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Illustration by Alyssa Kiefer

Are you expecting a child and trying to determine how life will function after your baby is born? Has life taken a change in direction, and the child care situation you had in place not making sense anymore?

One of the most difficult things to navigate as a parent of young children is making sure that child care is in place when needed. If grandparents and other extended family members don’t live close by (or even if they do!), it can be tricky figuring out how to make it all work.

With the rising costs of childcare, more parents are turning to arrangements that involve working split shifts or having one of the parents stay at home with the little ones.

While caring for the kids has historically been seen as a women’s job, today more dads are the one to stay home with their little ones.

How many dads are actually staying at home? Is it a good thing? Only you can decide what’s best for your family, but we’ll give you the facts about stay-at-home dads, so you’re prepared to make the best decisions.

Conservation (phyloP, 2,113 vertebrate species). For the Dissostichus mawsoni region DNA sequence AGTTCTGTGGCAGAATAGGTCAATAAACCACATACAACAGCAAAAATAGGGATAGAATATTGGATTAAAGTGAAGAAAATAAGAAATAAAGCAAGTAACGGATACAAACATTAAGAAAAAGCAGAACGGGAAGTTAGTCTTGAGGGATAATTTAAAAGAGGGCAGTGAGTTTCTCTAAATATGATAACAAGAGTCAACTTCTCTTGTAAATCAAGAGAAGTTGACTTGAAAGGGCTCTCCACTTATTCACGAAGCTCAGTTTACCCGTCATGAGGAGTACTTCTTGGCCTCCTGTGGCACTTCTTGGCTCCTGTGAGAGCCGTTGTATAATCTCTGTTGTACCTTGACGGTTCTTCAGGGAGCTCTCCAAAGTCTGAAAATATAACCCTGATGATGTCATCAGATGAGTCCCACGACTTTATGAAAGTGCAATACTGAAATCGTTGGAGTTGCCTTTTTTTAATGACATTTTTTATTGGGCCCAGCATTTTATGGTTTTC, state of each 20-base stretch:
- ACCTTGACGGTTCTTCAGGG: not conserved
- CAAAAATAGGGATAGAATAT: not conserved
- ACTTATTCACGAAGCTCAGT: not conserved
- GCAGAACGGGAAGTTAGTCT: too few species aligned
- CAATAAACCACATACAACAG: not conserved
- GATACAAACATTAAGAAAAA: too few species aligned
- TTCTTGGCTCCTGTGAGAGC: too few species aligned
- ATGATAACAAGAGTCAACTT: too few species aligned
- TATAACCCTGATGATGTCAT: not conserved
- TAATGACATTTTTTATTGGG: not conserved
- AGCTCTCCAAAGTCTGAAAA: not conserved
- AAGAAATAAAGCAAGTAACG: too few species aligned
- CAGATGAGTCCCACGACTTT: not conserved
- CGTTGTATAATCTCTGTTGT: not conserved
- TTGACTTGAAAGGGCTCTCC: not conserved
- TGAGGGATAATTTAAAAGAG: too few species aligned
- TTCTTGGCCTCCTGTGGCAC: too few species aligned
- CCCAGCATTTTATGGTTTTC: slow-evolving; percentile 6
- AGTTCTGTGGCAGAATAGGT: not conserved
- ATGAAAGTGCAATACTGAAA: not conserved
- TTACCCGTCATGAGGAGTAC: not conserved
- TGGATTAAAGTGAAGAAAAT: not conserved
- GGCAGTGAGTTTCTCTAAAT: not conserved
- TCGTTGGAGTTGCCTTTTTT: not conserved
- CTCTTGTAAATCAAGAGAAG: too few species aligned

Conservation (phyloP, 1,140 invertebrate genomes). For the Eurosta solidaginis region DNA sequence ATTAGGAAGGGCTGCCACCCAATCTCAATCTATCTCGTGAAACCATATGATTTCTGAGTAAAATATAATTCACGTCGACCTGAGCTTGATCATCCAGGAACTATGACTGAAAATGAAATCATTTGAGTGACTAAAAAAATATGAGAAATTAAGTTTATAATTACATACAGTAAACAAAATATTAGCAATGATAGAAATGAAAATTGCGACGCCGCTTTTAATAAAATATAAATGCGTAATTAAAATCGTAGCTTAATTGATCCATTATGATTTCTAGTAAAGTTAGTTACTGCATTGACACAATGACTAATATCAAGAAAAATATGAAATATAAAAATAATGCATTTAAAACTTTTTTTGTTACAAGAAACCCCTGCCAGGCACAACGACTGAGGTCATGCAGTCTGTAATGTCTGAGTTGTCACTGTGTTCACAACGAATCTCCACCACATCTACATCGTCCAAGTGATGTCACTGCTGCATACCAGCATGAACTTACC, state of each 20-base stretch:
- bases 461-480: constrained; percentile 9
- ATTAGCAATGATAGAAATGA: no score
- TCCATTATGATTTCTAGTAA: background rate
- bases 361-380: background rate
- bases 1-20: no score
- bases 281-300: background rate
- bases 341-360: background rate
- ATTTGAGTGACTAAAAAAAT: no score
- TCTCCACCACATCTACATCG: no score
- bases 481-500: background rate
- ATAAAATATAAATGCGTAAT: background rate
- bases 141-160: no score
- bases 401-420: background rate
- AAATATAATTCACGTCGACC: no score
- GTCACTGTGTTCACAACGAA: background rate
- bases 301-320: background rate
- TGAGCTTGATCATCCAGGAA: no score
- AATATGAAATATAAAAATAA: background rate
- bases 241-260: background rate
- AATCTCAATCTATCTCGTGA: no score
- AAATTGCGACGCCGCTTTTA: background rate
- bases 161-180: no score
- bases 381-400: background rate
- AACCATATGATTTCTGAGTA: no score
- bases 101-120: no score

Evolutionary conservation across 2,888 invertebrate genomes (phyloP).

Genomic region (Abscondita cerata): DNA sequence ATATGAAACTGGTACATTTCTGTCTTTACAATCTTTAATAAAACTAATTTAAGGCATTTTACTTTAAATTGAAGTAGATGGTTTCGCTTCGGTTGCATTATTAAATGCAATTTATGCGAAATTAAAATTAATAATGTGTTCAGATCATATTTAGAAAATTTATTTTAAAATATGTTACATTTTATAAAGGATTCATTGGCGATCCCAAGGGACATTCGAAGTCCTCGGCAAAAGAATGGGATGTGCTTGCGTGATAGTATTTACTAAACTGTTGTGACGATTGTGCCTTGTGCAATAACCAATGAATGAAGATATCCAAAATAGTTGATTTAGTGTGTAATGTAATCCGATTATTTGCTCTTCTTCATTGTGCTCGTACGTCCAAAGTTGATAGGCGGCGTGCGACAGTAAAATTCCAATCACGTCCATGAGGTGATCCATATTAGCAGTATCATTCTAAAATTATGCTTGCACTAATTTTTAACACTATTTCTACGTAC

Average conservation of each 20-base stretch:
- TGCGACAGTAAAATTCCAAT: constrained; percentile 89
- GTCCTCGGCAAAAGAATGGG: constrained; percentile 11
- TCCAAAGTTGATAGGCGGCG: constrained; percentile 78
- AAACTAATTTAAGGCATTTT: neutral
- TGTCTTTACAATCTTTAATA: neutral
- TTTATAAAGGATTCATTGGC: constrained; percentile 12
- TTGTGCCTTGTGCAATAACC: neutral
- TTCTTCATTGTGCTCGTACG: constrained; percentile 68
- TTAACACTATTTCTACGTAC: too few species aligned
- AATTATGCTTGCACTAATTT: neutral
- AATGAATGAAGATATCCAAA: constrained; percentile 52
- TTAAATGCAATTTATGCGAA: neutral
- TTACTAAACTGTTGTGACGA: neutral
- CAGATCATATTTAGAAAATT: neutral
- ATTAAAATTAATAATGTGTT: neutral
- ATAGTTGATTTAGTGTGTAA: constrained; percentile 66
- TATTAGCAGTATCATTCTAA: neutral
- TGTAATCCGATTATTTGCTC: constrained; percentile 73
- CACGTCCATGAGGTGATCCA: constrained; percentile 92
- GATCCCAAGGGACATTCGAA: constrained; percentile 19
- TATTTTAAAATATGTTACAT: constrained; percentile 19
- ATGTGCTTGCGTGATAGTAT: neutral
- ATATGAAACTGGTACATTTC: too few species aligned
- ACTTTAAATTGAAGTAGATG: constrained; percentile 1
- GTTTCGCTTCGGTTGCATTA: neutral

In recent years, more fathers have been finding themselves manning the home front during the day.

The amount of hours these dads dedicate to child care, whether they hold a part-time job in addition, and expectations around this vary greatly from family to family. Because every family functions differently, it’s nearly impossible to define the exact responsibilities of stay-at-home dad.

It’s also impossible to give an exact number of stay-at-home dads, but various organizations have tried.

The U.S. Census Bureau reported in 2012 that 189,000 married men with children under the age of 18 identified themselves as stay-at-home fathers. This number was restricted to those who could identify as men who had remained outside the labor force for at least one year, while their wives worked outside the home.

A 2014 Pew Research Center report found 2 million U.S. fathers with children under age 18 still at home were not working outside the home. However, this report did not confirm that the dads were the primary caregiver or even providing child care for the children.

The National At-Home Dad Network argues that stay-at-home dads should not be solely defined by those who don’t work at all outside of the home, since many fathers work part time or even nights while also providing regular child care.